"We have also found that third-party independent monitors complement our own monitoring efforts in parts of Central America and Africa," he explains. "Independent monitors are respected members of the local community and enjoy credibility among factory workers. While factory monitoring is an important part of our programme, we know that it isn't enough to support sustainable change."

The company is also working with a variety of other organisations, including non-governmental organisations, multi-stakeholder groups such as SAI and ETI, labour unions, government agencies and other companies.

"We have found that a commitment to transparency has enhanced our overall programme, as has our genuine interest in learning how we can improve over time."

Moving forward
So now you've got the buy in and are ready to move forward. What are some common pitfalls you'll likely face?

Thorpe says to beware of addressing the wrong issues, such as those the board of directors thinks are important versus those your stakeholders have identified.

Another problem is viewing this as a marketing or public relations initiative, rather than a company culture, as with apparel brands like Timberland and Gap. Or keeping CSR as long as it doesn't hurt the bottom line.

"Business functions on strategy and the same is true for CSR and you have to be driving against it," says Adams. "That consistency helps. You're not doing it because it's the soup du jour. You're doing it because it matters and is integrated from head to toe in the way you operate. In the minds of stakeholders, it is part and parcel of who you are."

Finally, Thorpe says to avoid wasting money on "policing audits" that won't tell you much. Instead, spend your resources on "progressive auditing" which allows you to really dig into the issues from the beginning so you're dealing with reality. Then work with suppliers step by step toward what he says is a goal of "social quality."

"Perhaps ironically, the companies commonly acknowledged to be the furthest along the path of sensitivity to their stakeholders are those that have often been on the receiving end of the harshest criticism from activist and trade union groups in the past," he says.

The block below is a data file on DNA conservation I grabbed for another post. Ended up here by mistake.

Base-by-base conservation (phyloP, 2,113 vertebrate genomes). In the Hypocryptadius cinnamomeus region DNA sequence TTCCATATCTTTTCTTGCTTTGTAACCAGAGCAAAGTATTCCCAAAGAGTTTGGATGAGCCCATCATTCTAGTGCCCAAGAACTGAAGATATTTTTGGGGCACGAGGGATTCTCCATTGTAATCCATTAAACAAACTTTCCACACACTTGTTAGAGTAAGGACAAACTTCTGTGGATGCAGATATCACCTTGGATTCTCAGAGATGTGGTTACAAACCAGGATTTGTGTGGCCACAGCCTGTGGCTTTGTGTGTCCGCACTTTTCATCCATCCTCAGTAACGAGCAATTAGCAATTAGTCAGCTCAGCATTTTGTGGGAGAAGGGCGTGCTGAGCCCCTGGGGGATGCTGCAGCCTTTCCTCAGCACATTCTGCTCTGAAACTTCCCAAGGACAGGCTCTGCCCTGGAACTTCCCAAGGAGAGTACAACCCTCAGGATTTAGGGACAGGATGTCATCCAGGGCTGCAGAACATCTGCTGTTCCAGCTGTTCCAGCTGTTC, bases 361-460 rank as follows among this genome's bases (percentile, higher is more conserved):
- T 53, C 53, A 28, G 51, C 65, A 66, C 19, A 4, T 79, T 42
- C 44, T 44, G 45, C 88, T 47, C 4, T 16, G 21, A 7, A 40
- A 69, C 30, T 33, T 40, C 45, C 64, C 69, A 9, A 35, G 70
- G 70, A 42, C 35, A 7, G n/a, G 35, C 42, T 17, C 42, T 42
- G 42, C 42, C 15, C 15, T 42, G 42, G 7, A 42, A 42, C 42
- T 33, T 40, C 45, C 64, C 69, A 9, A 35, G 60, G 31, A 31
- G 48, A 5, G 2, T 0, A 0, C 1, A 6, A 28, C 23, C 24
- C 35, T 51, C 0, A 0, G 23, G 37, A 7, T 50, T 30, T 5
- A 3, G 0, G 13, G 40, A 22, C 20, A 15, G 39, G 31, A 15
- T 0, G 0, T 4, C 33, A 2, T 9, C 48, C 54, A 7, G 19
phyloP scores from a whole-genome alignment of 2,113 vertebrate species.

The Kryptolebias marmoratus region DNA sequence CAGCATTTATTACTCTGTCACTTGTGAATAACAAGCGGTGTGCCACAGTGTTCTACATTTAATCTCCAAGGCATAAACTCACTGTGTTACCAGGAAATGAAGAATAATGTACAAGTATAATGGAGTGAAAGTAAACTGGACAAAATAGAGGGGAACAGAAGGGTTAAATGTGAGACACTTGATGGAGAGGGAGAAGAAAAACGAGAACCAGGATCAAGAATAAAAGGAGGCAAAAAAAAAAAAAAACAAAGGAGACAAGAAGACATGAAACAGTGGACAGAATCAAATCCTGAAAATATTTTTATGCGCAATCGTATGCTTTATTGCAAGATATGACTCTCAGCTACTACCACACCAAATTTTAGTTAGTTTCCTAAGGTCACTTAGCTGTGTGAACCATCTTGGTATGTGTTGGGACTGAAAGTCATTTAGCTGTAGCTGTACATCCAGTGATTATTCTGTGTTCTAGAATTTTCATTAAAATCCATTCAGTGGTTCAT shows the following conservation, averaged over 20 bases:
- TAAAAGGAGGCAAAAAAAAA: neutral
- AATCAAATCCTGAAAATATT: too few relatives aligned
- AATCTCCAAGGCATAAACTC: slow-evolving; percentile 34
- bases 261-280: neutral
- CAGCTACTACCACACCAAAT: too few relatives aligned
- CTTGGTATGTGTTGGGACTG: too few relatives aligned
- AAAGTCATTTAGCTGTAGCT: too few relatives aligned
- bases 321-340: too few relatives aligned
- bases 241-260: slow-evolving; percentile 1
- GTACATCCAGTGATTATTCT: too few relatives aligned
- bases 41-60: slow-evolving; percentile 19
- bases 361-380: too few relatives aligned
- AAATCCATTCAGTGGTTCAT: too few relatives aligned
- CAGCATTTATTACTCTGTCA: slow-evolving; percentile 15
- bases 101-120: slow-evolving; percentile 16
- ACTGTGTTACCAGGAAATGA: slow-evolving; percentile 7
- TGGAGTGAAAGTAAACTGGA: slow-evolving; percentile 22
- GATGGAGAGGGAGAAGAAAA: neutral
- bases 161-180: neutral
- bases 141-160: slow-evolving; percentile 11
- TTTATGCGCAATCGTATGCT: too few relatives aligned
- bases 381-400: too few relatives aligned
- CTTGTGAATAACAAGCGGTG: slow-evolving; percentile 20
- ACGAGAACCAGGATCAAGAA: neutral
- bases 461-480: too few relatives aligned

"GAP and Nike, for example, have made enormous efforts in this area and remain at the forefront of the effort to tackle their social relations by increasing their transparency and extending their interactions.

"This commitment is reflected in structural change inside the companies and in actual dollars budgeted. Responsibility does not come cheap; but ignoring it comes damned expensive!"


Key steps to creating a management program

  • Know where you are coming from (Baseline Study of Stakeholder Perceptions);
  • Dialogue with your Stakeholders (Stakeholder forums provide a managed, 'safe' environment within which managers can meet their constituents and critics; results of such interactions can reveal options for future planning);
  • Don't forget your Internal Stakeholders (your own people have a rather specially informed view; give them the freedom to express it - if there is no collective framework in which they feel confident to do this, then one needs to be created);
  • Decide how you want your company to affect the world around you (top management needs to build a team that will draw up the basic policy elements for the future management of social relations);
  • Drive the process of constant improvement (develop a common mind-set for CSR in the management team; staff training; supply chain monitoring, training and review; feedback to stakeholders);
  • Report on what you have done and what effects it has had - CREDIBILITY demands both the good news AND the bad!
  • Learn from mistakes and successes and repeat the process...
  • In this process, there is no need to re-invent the wheel. Such programmes as the SA8000 and ETI have proven effectiveness in leading progressive change in this sector.

Source: Vic Thorpe, Just Solutions Network

By Stacy Baker.